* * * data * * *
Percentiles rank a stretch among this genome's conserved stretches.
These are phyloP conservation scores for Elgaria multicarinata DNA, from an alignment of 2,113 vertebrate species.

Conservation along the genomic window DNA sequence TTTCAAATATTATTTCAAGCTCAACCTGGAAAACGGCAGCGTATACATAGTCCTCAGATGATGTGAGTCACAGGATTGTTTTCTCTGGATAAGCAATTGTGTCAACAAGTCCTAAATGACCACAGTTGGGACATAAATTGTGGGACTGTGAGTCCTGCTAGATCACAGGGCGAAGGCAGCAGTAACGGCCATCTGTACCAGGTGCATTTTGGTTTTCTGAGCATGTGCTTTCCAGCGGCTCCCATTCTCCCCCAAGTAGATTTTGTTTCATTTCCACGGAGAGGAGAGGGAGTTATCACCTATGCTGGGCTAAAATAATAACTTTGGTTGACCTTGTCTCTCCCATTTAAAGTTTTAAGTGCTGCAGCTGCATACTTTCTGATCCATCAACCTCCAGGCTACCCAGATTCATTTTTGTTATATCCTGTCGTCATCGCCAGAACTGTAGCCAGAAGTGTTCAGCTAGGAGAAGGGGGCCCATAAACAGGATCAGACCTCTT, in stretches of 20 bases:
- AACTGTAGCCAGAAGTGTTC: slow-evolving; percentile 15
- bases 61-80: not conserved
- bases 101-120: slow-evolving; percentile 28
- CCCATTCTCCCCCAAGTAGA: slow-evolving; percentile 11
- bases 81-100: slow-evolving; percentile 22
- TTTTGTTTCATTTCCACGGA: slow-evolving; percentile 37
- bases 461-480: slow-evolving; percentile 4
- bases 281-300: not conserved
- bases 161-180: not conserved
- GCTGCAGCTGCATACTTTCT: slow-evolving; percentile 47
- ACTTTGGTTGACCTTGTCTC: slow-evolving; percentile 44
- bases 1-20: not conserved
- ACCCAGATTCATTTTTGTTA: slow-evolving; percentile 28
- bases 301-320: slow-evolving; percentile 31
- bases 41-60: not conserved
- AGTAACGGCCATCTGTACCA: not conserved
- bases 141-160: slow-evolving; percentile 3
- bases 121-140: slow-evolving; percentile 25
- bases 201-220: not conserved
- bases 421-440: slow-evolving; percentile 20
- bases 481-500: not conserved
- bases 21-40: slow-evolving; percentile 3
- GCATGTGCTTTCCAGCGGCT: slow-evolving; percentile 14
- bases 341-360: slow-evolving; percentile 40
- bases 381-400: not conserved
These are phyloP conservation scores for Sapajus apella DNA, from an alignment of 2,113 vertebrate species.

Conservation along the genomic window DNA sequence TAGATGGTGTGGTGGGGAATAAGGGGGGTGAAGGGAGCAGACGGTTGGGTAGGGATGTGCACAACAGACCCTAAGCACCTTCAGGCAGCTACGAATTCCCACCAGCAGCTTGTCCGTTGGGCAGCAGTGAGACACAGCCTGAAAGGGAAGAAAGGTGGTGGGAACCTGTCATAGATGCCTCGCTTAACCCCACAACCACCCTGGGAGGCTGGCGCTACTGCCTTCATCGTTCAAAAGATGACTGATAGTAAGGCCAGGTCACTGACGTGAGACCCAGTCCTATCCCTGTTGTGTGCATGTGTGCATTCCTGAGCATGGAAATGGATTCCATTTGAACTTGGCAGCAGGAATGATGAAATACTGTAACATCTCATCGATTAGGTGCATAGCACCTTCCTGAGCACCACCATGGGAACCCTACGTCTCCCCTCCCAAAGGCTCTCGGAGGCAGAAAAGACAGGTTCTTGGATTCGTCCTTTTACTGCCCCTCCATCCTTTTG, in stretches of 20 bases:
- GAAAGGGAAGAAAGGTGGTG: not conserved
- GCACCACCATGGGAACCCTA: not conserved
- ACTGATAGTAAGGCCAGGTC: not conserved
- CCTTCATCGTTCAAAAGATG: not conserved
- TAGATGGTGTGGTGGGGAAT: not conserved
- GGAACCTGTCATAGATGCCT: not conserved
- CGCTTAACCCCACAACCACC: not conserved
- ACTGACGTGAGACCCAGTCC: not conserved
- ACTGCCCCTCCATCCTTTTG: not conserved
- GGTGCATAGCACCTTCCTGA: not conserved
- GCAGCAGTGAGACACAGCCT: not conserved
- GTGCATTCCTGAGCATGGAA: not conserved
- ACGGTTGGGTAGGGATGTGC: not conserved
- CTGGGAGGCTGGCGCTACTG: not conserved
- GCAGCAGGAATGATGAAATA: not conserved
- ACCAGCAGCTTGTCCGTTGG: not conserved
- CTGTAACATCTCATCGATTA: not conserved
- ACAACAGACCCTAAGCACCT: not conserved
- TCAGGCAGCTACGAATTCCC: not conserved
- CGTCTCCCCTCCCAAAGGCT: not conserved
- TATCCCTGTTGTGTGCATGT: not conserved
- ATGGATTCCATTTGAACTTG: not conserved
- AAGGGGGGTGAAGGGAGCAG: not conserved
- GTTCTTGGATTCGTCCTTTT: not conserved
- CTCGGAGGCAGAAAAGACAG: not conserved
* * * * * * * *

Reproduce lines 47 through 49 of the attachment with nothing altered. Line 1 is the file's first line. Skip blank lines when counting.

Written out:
- CTGTAACATCTCATCGATTA: not conserved
- ACAACAGACCCTAAGCACCT: not conserved
- TCAGGCAGCTACGAATTCCC: not conserved